mBitmapOut = Bitmap.createBitmap(mBitmapIn.getWidth(), mBitmapIn.getHeight(),

      ImageView in = (ImageView) findViewById(;

      ImageView out = (ImageView) findViewById(;

  private void createScript() {
      mRS = RenderScript.create(this);
      mInAllocation = Allocation.createFromBitmap(mRS, mBitmapIn,
      mOutAllocation = Allocation.createTyped(mRS, mInAllocation.getType());
      mScript = new ScriptC_mono(mRS, getResources(), R.raw.mono);
      mScript.forEach_root(mInAllocation, mOutAllocation);

  private Bitmap loadBitmap(int resource) {
      final BitmapFactory.Options options = new BitmapFactory.Options();
      options.inPreferredConfig = Bitmap.Config.ARGB_8888;
      return BitmapFactory.decodeResource(getResources(), resource, options);

To call Renderscript from another Renderscript file:

  1. Allocate memory that is needed by the Renderscript in your Android framework code. You need an input and output Allocation for Android 3.2 (API level 13) platform versions and older. The Android 4.0 (API level 14) platform version requires only one or both Allocations.
  2. Call rsForEach(), passing in the allocations and any optional user-defined data. The output allocation will contain the output of the Renderscript.
rs_script script;
rs_allocation in_allocation;
rs_allocation out_allocation;
UserData_t data;
rsForEach(script, in_allocation, out_allocation, &data, sizeof(data));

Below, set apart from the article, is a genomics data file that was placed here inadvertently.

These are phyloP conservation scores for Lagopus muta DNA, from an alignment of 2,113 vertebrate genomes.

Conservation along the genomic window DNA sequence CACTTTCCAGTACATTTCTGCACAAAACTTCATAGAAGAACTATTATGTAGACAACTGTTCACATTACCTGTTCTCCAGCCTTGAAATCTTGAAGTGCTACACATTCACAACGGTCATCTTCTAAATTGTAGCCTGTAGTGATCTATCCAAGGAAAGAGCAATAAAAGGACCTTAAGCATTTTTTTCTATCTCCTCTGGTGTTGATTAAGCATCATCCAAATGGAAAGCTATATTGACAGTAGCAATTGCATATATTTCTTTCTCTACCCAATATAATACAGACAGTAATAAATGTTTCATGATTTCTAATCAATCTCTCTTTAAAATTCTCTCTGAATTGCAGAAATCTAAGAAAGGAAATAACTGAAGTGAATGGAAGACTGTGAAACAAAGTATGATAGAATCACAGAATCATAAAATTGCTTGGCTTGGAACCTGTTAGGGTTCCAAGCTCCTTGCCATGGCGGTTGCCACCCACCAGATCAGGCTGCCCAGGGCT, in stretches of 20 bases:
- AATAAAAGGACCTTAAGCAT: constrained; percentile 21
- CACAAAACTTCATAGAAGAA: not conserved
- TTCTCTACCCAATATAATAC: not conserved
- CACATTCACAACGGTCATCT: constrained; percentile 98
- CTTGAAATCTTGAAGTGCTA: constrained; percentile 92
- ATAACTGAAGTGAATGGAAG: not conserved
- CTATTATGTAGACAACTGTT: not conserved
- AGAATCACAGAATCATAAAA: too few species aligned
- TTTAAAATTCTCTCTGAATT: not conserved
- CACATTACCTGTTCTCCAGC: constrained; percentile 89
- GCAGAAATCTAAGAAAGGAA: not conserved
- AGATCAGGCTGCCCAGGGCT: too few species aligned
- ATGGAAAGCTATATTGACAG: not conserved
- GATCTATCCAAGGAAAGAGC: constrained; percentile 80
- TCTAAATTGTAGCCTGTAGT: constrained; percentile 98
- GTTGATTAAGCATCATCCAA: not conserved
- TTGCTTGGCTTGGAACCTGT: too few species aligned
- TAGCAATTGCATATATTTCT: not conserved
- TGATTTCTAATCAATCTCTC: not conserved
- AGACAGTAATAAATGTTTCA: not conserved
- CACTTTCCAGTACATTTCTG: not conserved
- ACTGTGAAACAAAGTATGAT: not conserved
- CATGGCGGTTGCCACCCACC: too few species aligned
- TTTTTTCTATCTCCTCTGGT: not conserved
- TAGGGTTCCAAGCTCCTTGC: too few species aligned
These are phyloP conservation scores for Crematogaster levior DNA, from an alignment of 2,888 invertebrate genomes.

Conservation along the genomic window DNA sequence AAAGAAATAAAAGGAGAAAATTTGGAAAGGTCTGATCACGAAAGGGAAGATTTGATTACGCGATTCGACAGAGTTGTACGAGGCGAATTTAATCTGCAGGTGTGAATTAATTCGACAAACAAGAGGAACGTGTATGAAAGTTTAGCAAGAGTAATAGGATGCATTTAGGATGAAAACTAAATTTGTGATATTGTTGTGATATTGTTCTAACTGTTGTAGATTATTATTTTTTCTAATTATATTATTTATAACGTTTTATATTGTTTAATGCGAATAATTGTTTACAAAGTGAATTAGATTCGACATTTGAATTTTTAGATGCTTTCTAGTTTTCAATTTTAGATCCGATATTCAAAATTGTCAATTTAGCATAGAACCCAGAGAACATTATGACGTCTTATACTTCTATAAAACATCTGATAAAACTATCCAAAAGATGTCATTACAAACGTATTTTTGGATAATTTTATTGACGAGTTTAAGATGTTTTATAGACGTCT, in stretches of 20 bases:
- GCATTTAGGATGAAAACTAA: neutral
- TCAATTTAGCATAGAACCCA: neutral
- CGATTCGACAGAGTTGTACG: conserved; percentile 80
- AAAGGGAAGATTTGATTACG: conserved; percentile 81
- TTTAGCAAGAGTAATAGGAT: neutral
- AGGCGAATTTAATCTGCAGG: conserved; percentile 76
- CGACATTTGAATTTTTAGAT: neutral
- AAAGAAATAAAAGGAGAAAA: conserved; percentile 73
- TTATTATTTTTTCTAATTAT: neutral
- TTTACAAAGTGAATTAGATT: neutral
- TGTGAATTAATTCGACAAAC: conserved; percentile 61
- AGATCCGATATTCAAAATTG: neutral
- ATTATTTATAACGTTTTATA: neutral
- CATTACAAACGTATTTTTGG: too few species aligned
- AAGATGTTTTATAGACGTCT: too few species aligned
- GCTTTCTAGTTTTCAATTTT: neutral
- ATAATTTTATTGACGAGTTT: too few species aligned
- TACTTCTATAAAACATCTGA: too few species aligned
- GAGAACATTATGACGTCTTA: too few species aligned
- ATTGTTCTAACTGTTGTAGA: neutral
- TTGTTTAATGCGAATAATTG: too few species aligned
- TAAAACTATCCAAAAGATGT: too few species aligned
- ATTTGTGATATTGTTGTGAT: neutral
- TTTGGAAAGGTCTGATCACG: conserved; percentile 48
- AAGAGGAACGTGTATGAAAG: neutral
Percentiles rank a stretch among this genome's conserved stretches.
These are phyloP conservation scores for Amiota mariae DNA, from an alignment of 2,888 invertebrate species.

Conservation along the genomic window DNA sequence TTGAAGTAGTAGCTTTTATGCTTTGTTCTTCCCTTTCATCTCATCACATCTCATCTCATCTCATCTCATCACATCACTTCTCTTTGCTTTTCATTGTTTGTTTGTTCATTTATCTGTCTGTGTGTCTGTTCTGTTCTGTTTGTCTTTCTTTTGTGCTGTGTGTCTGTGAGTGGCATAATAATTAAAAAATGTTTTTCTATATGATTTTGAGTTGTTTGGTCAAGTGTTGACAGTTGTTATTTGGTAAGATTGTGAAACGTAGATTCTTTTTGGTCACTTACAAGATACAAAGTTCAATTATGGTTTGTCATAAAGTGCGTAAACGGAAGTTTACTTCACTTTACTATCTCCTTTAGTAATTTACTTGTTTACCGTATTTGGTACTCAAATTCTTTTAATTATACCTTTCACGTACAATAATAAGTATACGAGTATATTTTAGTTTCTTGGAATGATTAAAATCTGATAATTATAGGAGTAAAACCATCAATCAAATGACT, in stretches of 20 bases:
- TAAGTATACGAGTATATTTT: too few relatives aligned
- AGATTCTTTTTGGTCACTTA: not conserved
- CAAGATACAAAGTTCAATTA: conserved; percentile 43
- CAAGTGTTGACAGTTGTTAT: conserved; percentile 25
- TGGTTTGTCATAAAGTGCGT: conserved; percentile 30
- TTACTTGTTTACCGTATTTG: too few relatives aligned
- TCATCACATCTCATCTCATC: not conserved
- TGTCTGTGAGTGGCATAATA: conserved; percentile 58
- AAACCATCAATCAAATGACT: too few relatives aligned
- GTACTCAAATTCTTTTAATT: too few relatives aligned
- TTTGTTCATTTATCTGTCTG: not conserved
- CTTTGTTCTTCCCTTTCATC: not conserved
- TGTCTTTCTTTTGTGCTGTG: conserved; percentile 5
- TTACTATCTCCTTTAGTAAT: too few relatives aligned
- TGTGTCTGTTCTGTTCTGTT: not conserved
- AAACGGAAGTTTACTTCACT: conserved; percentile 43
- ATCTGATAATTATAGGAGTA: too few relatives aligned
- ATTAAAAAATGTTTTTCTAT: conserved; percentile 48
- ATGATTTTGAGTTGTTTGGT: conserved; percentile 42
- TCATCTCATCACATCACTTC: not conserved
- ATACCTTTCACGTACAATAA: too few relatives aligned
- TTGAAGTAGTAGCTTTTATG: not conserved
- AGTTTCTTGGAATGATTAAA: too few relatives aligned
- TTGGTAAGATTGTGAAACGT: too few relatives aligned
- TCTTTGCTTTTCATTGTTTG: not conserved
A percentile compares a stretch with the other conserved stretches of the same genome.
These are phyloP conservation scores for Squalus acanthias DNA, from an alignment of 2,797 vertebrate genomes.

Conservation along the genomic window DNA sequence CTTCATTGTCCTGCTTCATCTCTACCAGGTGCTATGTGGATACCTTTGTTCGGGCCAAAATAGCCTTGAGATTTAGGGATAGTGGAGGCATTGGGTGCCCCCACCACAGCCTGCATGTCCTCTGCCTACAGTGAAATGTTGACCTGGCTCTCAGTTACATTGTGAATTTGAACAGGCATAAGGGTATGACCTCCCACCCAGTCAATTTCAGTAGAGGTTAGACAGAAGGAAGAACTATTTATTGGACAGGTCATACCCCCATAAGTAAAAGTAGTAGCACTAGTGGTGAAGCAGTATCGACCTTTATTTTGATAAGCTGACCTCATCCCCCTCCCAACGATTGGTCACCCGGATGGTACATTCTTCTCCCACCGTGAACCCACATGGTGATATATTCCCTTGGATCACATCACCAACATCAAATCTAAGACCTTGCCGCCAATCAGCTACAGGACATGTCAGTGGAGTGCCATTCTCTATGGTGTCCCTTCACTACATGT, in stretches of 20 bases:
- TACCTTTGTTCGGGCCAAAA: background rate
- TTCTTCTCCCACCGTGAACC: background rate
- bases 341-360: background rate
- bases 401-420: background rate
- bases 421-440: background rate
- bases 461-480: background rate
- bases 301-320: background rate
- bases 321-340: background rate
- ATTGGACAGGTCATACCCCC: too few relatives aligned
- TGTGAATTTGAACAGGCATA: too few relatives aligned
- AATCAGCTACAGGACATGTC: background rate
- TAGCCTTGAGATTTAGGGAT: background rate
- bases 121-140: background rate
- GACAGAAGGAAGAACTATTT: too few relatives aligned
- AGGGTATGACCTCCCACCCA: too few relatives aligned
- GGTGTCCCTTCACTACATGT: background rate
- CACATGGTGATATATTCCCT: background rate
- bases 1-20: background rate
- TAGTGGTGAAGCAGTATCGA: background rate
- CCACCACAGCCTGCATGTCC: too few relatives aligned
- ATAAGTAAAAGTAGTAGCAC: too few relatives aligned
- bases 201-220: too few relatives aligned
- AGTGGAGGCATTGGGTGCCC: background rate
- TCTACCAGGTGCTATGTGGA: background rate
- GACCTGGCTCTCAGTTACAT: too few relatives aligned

In this example, assume that the script and memory allocations have already been allocated and bound at the Android framework level and that UserData_t is a struct declared previously. Passing a pointer to a struct and the size of the struct to rsForEach is optional, but useful if your Renderscript requires additional information other than the necessary memory allocations.

Script groups

You can group Renderscript scripts together and execute them all with a single call as though they were part of a single script. This allows Renderscript to optimize execution of the scripts in ways that it could not do if the scripts were executed individually.

To build a script groupm, use the ScriptGroup.Builder class to create a ScriptGroup defining the operations. At execution time, Renderscript optimizes the run order and the connections between these operations for best performance.

Important: The script group must be a direct acyclic graph for this feature to work.